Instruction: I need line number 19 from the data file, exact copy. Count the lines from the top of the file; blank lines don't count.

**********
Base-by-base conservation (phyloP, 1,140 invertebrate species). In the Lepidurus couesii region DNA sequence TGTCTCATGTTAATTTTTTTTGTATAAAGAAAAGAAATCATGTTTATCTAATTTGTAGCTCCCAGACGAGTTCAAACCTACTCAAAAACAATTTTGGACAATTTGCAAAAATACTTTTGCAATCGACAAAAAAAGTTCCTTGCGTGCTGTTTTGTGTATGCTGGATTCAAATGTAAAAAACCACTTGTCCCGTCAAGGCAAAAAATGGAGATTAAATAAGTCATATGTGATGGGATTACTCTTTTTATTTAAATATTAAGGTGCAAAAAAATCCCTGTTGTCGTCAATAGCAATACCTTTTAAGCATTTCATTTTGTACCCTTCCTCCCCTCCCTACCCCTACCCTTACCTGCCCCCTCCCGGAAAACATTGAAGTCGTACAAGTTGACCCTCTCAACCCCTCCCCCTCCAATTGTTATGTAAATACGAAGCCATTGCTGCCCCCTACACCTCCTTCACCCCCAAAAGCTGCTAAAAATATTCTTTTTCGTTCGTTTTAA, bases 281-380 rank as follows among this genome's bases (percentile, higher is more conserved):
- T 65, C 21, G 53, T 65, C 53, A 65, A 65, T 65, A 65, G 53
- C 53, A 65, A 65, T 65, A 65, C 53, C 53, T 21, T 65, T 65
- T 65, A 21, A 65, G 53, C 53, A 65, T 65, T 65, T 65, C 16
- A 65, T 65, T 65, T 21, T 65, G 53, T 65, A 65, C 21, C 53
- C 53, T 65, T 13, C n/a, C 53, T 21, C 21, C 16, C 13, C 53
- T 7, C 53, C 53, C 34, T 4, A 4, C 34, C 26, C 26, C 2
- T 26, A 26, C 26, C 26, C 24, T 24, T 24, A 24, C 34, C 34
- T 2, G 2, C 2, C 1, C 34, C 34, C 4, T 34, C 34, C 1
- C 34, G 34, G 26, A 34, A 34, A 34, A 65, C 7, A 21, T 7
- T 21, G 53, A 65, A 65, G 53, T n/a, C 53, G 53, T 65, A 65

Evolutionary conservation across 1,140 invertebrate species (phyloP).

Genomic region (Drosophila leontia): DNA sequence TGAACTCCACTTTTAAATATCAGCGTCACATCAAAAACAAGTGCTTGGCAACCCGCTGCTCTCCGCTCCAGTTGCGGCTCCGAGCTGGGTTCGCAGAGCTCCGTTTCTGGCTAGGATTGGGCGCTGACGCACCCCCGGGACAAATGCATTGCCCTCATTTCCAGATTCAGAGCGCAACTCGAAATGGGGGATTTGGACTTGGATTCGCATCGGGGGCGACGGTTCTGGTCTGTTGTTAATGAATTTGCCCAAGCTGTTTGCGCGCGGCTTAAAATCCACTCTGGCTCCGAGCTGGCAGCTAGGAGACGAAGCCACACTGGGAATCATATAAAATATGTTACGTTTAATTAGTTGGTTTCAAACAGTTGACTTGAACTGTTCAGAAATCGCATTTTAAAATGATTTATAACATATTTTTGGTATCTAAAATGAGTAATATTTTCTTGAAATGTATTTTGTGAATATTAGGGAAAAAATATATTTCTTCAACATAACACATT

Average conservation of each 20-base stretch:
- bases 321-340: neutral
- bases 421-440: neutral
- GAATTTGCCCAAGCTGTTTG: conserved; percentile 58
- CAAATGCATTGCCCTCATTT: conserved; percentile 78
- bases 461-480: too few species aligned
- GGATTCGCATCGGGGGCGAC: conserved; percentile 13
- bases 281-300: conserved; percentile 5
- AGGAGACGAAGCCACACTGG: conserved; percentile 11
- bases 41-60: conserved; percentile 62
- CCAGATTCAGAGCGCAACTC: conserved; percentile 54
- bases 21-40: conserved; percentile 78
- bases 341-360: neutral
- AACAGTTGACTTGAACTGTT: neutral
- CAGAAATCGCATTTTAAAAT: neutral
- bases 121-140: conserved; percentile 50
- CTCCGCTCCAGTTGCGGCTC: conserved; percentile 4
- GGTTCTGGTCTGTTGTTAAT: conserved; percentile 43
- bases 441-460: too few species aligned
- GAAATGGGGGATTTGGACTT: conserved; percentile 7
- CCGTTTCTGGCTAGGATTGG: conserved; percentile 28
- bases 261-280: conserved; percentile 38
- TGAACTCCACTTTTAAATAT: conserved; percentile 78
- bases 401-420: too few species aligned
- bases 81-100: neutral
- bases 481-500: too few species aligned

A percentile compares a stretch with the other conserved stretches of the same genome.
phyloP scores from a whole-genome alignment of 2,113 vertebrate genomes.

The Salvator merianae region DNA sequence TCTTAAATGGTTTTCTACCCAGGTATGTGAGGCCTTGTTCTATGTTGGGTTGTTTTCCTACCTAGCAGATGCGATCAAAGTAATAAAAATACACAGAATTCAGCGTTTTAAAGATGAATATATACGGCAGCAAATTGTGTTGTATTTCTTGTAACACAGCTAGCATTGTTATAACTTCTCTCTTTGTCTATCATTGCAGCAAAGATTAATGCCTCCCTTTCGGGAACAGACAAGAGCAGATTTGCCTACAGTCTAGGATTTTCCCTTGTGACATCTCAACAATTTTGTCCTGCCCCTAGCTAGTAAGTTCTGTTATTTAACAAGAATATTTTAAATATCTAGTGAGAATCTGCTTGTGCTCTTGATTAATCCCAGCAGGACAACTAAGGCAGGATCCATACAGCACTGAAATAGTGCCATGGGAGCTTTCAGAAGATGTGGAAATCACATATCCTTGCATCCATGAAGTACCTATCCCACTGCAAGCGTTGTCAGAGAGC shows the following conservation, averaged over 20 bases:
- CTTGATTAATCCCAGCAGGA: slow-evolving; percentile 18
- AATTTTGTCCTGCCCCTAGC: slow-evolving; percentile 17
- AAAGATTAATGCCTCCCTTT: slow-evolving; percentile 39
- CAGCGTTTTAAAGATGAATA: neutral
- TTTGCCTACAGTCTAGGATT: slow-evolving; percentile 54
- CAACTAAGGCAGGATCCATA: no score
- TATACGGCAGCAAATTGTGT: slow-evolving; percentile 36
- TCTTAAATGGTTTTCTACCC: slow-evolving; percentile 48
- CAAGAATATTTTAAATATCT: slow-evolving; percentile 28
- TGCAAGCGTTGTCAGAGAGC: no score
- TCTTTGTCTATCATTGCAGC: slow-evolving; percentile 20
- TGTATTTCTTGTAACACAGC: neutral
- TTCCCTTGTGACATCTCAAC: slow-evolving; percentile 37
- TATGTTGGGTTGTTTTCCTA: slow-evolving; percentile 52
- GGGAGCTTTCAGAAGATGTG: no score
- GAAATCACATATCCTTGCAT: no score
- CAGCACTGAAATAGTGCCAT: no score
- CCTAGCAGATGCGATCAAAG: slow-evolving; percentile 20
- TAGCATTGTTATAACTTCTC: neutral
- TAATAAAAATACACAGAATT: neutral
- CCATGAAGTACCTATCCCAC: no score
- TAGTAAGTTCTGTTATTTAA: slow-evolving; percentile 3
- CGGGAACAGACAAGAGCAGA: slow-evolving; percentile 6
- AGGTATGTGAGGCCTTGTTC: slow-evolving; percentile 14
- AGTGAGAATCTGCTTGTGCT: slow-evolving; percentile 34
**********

- bases 461-480: too few species aligned